Does God Intervene?
Given the vast influence of angelic and human free will, what influence does God have in determining what comes to pass? While God has an important role to play in anticipating and creatively responding to decisions agents make, is God only a responder? Does he have anything to do with what’s going on in creation?
The question is extremely important because Christianity is founded on the assumption that God can and does unilaterally intervene in the affairs of humans. The biblical portrait of God is one who responds to events. He is a God who at times supernaturally intervenes to alter the course of history and of individual lives.
If we start with Jesus as the revelation of God, we can’t avoid concluding that God intervenes in the world. Indeed Jesus is the supreme instance of God intervening in human affairs. In Christ God became human! If that doesn’t constitute supernatural intervention, nothing does!
Christ’s ministry was centered on demonstrating God’s supernatural power in counteracting the tragic effects of the kingdom of darkness. He announced the kingdom of God was at hand and proved it by supernaturally healing and delivering people from demonic oppression. And he taught us to pray that his Father’s will be done “on earth as it is in heaven.” The rest of the biblical narrative concurs with this perspective, for it is woven around miracles that God performed on behalf of his people, often in response to prayer. From the parting of the Red Sea to the miracles of the early church, the Bible witnesses to a miracle-working God.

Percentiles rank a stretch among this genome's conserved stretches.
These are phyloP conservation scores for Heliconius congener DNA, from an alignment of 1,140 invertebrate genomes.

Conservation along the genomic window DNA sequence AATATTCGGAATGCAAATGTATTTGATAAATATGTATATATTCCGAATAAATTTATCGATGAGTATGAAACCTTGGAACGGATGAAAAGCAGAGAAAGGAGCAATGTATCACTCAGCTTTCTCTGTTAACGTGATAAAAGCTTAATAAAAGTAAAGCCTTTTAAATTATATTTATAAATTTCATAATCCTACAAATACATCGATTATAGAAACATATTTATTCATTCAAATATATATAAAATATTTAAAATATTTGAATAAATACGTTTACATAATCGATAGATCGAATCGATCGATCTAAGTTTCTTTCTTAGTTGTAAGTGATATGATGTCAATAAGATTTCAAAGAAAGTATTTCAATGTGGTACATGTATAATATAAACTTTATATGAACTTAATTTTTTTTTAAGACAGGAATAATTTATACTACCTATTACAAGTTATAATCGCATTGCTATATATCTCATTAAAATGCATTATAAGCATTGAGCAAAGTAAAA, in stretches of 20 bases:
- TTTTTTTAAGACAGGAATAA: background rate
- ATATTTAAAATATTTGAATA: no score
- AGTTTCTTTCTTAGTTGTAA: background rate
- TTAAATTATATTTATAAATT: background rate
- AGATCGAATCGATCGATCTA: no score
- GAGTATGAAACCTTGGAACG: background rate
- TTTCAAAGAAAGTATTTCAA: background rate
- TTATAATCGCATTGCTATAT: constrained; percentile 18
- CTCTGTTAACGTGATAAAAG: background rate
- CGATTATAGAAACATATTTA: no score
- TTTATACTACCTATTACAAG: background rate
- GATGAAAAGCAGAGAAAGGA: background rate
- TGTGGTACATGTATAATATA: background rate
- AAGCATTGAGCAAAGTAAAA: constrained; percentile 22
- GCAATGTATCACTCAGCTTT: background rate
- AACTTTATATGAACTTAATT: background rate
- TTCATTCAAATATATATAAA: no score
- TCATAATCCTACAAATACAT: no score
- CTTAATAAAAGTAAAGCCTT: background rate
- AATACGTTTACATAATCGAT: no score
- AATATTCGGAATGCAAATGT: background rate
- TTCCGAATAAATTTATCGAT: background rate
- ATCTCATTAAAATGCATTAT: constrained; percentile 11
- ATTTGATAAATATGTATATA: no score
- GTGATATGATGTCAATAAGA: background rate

From a Christ-centered perspective, God’s ability to break into history is the foundation of our confidence in him. If God can part the Red Sea, become a human being, die on a cross and rise from the dead, then we can trust him to intervene and redeem today’s tragic circumstances. Even more fundamentally, we can trust that he will someday vanquish all his foes once and for all, bring this present age to a close, and set up a kingdom of love that will never end. We are confident that things will not always go on as they are precisely because God is not bound to the natural processes.
—Adapted from Is God to Blame? pages 108-109